1Center for the Advanced Study of Hominid Paleobiology, The George Washington University, 2Human Origins Program, Smithsonian Institution
Friday Morning, Ballroom C
It has been suggested that megadont mandibular premolars in fossil hominins is an adaptation for the consumption of mechanically challenging food items. This study used an extant primate model to test the hypothesis that megadont premolars correlate with diets that are especially hard or tough. We investigated several mixed-sex groups of closely-related, sympatric primates (e.g., Callimico-Saguinus, Cebus sp., Cercocebus-Lophocebus, Hylobates-Pongo, Macaca sp., Papio-Theropithecus). Although there is significant overlap in the dietary items these sympatric primates consume, they differ in their mandibular postcanine morphology. Standard metric and 2D geometric morphometric analyses were conducted on the mandibular postcanines of these taxa in the collection of the NMNH. Even when the effects of differences in body size are taken into account, relative premolar size is significantly and consistently larger in taxa that consume harder diets than closely-related, sympatric taxa. Relative premolar size was not consistently larger in taxa that consume tougher diets than closely-related, sympatric taxa. These results indicate that relatively large P4 crown areas may be an adaptation that allows taxa to shift to diets with higher percentages of mechanically challenging food items, specifically hard food items. The results of this study have implications for reconstructing the dietary ecology of sympatric Paranthropus and early Homo and may be evidence of character displacement in the evolution of the postcanines of early hominins.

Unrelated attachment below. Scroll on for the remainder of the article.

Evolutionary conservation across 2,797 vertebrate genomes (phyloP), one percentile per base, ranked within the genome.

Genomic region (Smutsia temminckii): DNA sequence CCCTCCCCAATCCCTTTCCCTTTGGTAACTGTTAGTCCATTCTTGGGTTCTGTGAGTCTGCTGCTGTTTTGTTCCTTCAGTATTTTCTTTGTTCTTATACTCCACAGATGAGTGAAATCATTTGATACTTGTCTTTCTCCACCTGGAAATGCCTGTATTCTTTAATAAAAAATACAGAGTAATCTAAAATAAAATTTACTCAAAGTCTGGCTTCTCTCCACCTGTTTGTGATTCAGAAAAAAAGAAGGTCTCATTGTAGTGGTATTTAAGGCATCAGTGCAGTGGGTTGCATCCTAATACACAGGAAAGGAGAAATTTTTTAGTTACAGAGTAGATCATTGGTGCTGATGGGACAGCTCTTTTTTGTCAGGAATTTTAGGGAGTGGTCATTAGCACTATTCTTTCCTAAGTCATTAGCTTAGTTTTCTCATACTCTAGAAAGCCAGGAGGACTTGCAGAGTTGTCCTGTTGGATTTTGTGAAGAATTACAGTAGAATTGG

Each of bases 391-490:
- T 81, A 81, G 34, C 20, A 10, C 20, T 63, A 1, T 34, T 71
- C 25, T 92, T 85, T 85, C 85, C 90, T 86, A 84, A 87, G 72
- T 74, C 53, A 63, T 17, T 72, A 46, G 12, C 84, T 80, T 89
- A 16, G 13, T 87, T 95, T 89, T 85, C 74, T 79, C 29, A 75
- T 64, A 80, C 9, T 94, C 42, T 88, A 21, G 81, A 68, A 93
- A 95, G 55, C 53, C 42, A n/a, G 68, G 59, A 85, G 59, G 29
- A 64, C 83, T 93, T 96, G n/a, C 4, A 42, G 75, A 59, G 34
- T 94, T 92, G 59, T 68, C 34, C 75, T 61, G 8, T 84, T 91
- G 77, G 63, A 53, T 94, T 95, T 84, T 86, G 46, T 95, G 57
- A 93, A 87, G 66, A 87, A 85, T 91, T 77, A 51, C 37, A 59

This study was funded by a NSF-GRFP and NSF-IGERT DGE-0801634 to KS.